The White House has rejected criticism of the way it handled the Gulf of Mexico oil spill from the commission investigating it.
The Obama administration blocked government scientists' efforts to inform the public of worst case scenarios, a draft report said.
But spokesman Robert Gibbs said the White House had not tried to block "the most accurate and timely information".
The commission was appointed by President Barack Obama.
The explosion on the Deepwater Horizon drilling rig on 20 April killed 11 workers, and led to the pollution of hundreds of miles of shoreline and disruption of tourism and fishing before the leaking well was capped on 15 July.
In preliminary findings released on Wednesday, the National Oil Spill Commission said officials were too optimistic about handling the disaster, one of the worst in US history.
In a briefing for journalists on Thursday, Mr Gibbs said the draft "has not necessarily been signed off by members of the commission".
The report suggests the White House was directly involved in controlling information from the spill.
The report says that during the crucial first 10 days of the oil spill the government's response "seemed to lag" - and that coastguard officials were "overly-optimistic" in believing BP could handle the incident.
Government scientists are accused of first underestimating the amount of oil pouring into the Gulf and then overestimating the quantity which had evaporated or otherwise been removed from the sea.
The report says the president's adviser on energy policy, Carol Browner, stated wrongly on American television that three-quarters of the oil had "gone", and that the White House blocked a request by officials to make public a worst-case scenario for the scale of the leak.
The panel, which cited interviews with government officials, said that in late April or early May, the White House budget office had denied a request from the National Oceanic and Atmospheric Administration (NOAA) to make public its worst-case estimate of how much oil could leak from the Macondo well.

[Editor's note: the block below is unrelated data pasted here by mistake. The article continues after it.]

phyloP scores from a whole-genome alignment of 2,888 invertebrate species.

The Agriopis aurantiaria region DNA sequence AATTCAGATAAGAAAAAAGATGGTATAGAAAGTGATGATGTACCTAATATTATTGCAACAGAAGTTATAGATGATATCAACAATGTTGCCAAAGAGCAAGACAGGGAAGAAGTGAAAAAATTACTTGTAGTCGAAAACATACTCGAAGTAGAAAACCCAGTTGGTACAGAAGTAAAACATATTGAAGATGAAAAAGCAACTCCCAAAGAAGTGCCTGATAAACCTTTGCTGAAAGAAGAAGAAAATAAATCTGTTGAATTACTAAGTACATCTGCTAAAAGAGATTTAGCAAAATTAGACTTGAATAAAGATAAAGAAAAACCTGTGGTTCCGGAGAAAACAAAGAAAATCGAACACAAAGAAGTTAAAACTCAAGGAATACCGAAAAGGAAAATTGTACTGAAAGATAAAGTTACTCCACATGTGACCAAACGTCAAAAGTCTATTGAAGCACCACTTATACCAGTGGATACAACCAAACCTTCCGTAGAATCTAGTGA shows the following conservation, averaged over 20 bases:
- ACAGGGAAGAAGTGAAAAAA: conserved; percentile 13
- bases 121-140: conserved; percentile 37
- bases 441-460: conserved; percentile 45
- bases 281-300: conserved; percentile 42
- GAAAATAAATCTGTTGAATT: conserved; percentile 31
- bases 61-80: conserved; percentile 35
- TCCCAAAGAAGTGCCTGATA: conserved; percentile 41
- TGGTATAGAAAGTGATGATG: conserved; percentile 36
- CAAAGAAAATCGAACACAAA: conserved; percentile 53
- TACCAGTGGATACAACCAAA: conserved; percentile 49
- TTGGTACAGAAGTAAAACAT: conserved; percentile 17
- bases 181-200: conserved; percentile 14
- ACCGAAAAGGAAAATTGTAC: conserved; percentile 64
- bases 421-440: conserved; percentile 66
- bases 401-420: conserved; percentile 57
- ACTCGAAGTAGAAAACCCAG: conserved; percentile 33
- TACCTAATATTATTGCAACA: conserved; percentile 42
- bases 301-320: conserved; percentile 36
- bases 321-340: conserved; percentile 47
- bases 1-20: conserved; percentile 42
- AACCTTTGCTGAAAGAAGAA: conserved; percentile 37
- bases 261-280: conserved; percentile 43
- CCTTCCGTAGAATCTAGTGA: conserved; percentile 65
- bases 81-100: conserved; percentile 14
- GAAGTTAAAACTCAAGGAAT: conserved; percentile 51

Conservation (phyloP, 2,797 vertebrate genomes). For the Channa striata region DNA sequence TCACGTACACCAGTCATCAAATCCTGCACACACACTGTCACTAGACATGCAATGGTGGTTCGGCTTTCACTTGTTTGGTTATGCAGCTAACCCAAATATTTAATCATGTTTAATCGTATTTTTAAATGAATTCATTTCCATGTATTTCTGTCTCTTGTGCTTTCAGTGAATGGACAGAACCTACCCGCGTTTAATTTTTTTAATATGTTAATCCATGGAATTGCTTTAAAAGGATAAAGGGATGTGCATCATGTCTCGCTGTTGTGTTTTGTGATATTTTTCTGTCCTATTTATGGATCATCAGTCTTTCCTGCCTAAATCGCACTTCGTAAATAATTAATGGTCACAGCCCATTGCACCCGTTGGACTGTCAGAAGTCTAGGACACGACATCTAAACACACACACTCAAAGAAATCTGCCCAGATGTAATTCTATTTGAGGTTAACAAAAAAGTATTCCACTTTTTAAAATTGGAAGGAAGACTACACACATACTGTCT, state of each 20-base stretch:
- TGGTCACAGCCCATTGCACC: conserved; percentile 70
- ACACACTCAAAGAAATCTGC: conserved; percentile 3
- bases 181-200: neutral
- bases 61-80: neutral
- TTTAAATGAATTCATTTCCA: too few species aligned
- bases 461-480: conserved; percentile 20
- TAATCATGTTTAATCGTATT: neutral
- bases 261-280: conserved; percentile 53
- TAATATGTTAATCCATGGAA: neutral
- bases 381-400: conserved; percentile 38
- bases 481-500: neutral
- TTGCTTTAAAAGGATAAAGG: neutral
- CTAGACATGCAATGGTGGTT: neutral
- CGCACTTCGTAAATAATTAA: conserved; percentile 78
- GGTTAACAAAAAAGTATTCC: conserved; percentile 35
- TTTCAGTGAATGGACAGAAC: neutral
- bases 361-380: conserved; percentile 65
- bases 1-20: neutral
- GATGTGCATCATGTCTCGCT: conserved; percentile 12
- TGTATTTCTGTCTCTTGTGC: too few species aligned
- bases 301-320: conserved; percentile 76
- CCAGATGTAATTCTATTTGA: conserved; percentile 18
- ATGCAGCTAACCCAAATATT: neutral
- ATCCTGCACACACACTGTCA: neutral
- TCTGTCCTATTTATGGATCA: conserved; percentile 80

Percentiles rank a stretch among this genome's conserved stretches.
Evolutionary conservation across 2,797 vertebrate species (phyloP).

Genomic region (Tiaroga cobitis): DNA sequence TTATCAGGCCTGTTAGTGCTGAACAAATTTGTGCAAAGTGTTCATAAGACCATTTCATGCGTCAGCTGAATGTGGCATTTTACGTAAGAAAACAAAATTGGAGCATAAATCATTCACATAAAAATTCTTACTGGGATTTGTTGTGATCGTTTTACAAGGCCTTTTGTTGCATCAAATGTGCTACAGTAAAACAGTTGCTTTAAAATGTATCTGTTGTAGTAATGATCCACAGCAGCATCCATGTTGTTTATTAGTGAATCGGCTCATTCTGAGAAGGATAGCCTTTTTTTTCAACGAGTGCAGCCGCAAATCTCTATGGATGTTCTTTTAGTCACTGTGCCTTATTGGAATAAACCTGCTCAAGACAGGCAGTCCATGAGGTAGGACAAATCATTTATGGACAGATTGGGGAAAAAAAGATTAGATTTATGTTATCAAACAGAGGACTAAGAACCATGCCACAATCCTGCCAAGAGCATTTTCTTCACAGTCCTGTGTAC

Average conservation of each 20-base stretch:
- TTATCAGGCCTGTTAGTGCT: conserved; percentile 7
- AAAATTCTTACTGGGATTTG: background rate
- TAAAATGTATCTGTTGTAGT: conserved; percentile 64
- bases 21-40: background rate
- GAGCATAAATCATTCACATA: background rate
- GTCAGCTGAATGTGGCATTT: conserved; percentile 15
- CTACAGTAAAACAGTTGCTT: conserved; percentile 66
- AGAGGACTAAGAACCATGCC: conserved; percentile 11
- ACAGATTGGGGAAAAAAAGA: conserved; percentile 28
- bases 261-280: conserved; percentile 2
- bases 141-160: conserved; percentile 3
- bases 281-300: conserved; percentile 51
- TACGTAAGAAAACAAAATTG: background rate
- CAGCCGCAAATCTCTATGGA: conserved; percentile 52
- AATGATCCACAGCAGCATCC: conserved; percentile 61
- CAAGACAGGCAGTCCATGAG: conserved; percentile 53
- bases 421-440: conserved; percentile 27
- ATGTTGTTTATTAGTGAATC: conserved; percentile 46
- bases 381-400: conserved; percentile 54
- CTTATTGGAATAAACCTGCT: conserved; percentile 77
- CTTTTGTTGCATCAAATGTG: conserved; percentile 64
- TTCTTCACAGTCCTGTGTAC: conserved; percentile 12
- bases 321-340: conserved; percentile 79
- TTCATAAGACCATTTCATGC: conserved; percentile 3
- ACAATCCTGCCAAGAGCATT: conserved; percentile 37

But the White House said in a statement that Interior Secretary Ken Salazar and Thad Allen, the retired Coast Guard admiral in charge of the response, had told the public the worst-case scenario could be more than 4.2 million gallons per day.
BP's drilling permit for the well said 6.8 million gallons could pour from the well during the worst-case scenario.
NOAA and the Coast Guard later received an updated worst-case scenario just after the spill had begun, putting the estimate at 2.7 million to 4.6 million gallons per day.
The National Oil Spill Commission report says those numbers, which were used as the basis for the administration's spill response, were never made public - though they appeared on an internal Coast Guard situation report.
The report also says the federal government used too much boom to stop the oil from spreading - especially in the US state of Louisiana, where directions went out to "keep the parishes happy".